Fabulous Chai recipes you can make yourself

February 16, 2010

Chai Tea Spices

Chai Tea Spices (courtesy of Herb Companion)

I love chai tea, as many of you already know. I am also a bit partial to Herb Companion, a fun herby magazine that is always a welcome arrival in my post box. It’s trustworthy in terms of information and sources, and I’m honored to be an occasional guest blogger, something I wish I had time to do more often! In any case, I’m often tempted to share bits and pieces from Herb Companion with you, and their January edition was no edition. In these cold winter months, there is nothing more pleasurable than lovely Chai Tea blends. Check out Herb Companion’s recipes for various chai blends below, including one that uses Holy Basil, my personal herb choice for 2010. There may be some surprises in the recipes below, depending on the regional variations of Chai. Kashmiri chai, for instance, includes blanched almonds and saffron, something you certainly won’t get at Starbucks. Traditional Chai Teas almost always involve simmering the tea & spices in both water and milk, producing a nourishing wintertime beverage that is as warming to the soul as it is to the tummy.

My Chai (Yogi) Tea

My Chai (Yogi) Tea

RECIPES:

Black Chai Tea

Green Chai Tea

Tulsi (Holy Basil) Chai Tea


Herbal Remedies Tip #6 – Herbal Mouthwash for Healthy Gums

November 17, 2009

Blue bottles for storing mouthwash I’m kind of on a roll here with natural mouth care, so why stop now? Personally, I prefer not to use alcohol-based mouth washes that permeate the market and either make my own, or use ‘more natural’ mouthwashes such as those made by Tom’s of Maine. Happily however, recipes abound for making your own mouthwashes. You can use witch hazel in mouth wash blends too, but try to obtain the natural witch hazel distillate rather than commercial witch hazel made with ethyl alcohol (rubbing alcohol).

In the recipe below, peppermint and anise seed freshen breath.  Myrrh tincture/extract helps strengthen the gums, and is also antiseptic and also mildly preservative.  The tincture/extract may be made with grain alcohol (but a very small amount in the recipe) or vinegar.

 

Recipe #1:

1 cup boiling water
2 tsp dried peppermint
1 tsp anise seed
1/2 tsp myrrh tincture

Pour the boiling water over the peppermint and anise seed. Cover and steep until cool. Strain and add the myrrh. Store the mouthwash in a bottle and shake before using. This will keep for a week or so if stored in the refrigerator.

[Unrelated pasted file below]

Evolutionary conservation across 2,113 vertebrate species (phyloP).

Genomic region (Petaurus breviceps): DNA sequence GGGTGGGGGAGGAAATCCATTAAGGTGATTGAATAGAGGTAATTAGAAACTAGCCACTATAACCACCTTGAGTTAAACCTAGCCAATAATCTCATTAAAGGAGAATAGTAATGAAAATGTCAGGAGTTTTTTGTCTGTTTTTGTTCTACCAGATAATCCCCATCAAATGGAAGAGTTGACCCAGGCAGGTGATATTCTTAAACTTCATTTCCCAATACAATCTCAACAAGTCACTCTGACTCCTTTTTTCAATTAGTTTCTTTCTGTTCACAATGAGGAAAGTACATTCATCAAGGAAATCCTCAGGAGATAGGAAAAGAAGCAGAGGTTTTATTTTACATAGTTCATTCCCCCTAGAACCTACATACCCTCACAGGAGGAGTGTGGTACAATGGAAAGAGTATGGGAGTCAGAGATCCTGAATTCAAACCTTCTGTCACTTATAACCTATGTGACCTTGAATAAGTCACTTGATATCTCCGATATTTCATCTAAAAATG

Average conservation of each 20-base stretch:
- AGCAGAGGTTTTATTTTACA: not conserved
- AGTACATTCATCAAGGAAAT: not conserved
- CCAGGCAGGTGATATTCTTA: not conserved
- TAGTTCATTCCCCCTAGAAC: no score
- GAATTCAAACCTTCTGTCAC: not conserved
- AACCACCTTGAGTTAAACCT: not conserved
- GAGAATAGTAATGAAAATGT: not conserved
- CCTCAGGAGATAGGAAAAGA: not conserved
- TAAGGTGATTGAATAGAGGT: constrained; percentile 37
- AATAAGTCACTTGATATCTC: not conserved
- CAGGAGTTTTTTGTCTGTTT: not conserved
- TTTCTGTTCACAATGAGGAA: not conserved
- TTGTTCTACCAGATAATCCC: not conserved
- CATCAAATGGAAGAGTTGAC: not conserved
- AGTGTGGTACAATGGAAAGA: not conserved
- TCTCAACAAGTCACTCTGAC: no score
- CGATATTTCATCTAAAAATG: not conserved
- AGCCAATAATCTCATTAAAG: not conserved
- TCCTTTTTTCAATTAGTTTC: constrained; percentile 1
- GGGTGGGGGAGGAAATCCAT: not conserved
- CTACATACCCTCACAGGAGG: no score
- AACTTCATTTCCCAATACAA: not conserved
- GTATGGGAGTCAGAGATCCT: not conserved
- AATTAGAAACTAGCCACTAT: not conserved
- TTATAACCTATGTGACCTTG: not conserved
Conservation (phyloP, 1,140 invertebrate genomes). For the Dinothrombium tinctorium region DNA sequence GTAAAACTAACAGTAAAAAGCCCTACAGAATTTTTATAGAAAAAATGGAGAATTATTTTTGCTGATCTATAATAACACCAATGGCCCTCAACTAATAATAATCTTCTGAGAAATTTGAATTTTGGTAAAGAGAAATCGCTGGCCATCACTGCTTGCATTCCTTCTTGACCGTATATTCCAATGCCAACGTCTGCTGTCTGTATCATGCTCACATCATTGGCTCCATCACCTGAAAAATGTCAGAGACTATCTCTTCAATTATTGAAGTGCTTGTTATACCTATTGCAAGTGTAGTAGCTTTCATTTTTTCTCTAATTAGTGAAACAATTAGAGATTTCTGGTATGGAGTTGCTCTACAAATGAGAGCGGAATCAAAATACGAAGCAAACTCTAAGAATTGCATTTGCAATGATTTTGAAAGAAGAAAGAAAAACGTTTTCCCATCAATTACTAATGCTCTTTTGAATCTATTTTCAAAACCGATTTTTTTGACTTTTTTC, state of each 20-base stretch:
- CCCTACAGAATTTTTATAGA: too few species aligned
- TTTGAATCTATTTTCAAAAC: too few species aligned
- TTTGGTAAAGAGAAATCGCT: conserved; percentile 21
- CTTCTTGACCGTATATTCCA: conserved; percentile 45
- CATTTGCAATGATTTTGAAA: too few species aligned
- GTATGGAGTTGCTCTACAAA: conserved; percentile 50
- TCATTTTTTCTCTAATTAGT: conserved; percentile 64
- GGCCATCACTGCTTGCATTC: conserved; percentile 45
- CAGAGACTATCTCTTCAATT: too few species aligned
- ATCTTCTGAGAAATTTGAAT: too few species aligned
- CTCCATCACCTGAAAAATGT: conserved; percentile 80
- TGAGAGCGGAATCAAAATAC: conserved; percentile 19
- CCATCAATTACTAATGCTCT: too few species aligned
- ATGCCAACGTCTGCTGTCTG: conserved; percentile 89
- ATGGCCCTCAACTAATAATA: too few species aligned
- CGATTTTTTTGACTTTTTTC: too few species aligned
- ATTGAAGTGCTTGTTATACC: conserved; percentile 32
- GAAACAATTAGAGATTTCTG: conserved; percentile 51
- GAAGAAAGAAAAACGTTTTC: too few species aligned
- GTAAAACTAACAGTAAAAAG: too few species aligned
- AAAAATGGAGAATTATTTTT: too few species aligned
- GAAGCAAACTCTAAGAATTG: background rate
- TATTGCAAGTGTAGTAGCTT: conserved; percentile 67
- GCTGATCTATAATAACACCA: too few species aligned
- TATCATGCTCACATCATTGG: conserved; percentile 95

Witch Hazel

Witch Hazel

Recipe #2:

  This recipe avoids even an alcohol extract in favor of sage-infused vinegar. To infuse, simply fill a small jar with sage, fill with warmed apple cider vinegar, and allow to steep for 2-6 weeks. Alternatively, you could heat-infuse the herb in a non-metal (non-reactive pot) and allow to infuse (so that vapors are coming off of the vinegar), covered, for 30 min-1 hour.  Again, try to btain the natural witch hazel distillate rather than commercial witch hazel made with ethyl alcohol (rubbing alcohol).

1 cup witch hazel distillate
1/2 tsp sage-infused vinegar
1 tsp peppermint
1 tsp spearmint

Recipe #3:

1 cup water
1 tsp vegetable glycerin
1 tsp aloe vera juice (ingestible!)
6 drops peppermint essential oil

Mix the ingredients together and store in a covered container, using within a few days. Peppermint essential oil helps fight odor-causing bacteria, and aloe soothes gums

REF: Laurel Vukovic


Winter Spirit…The Gift Guide

November 13, 2009
GrassHopper from Grazim's Shop on etsy

"Grasshopper" by Grazim

 

The autumn already seems to be ebbing away, though there are still a few wee tomatoes on my urban-dwelling vines. Still, many of autumn’s bright and colored leaves have fallen. Though I don’t usually create a treasury of beloved handcrafteds for this most herby of blogs, I was perusing through etsy favorites and felt inspired to share these lovelies with my dear readers. You may not want to spend that much on a chandelier, but you must admit….it is amazing! And if that is out of your price range, you might invest in a wee felted grasshopper, such as this one created by Grazim, and etsy shop located somewhere in Europe, and also the home of the sweetest felted slippers you’ve ever seen. 

Peaceful afternoon dress by SarahSeven on etsy

"Peaceful Afternoon" by SarahSeven

 

The Peaceful Afternoon dress, and other poetic creations, can be found in sarahseven‘s etsy shop. One must pay for luminous handmade creations, but would we artisans have it any other way? 

"Safe Keeping" by The Haunted Hollow Tree on etsy

"Safe Keeping" by The Haunted Hollow Tree

 

There are many beguiling images by The Haunted Hollow Tree etsy endeavor, but this one demands a frame and prized wall space at my humble abode.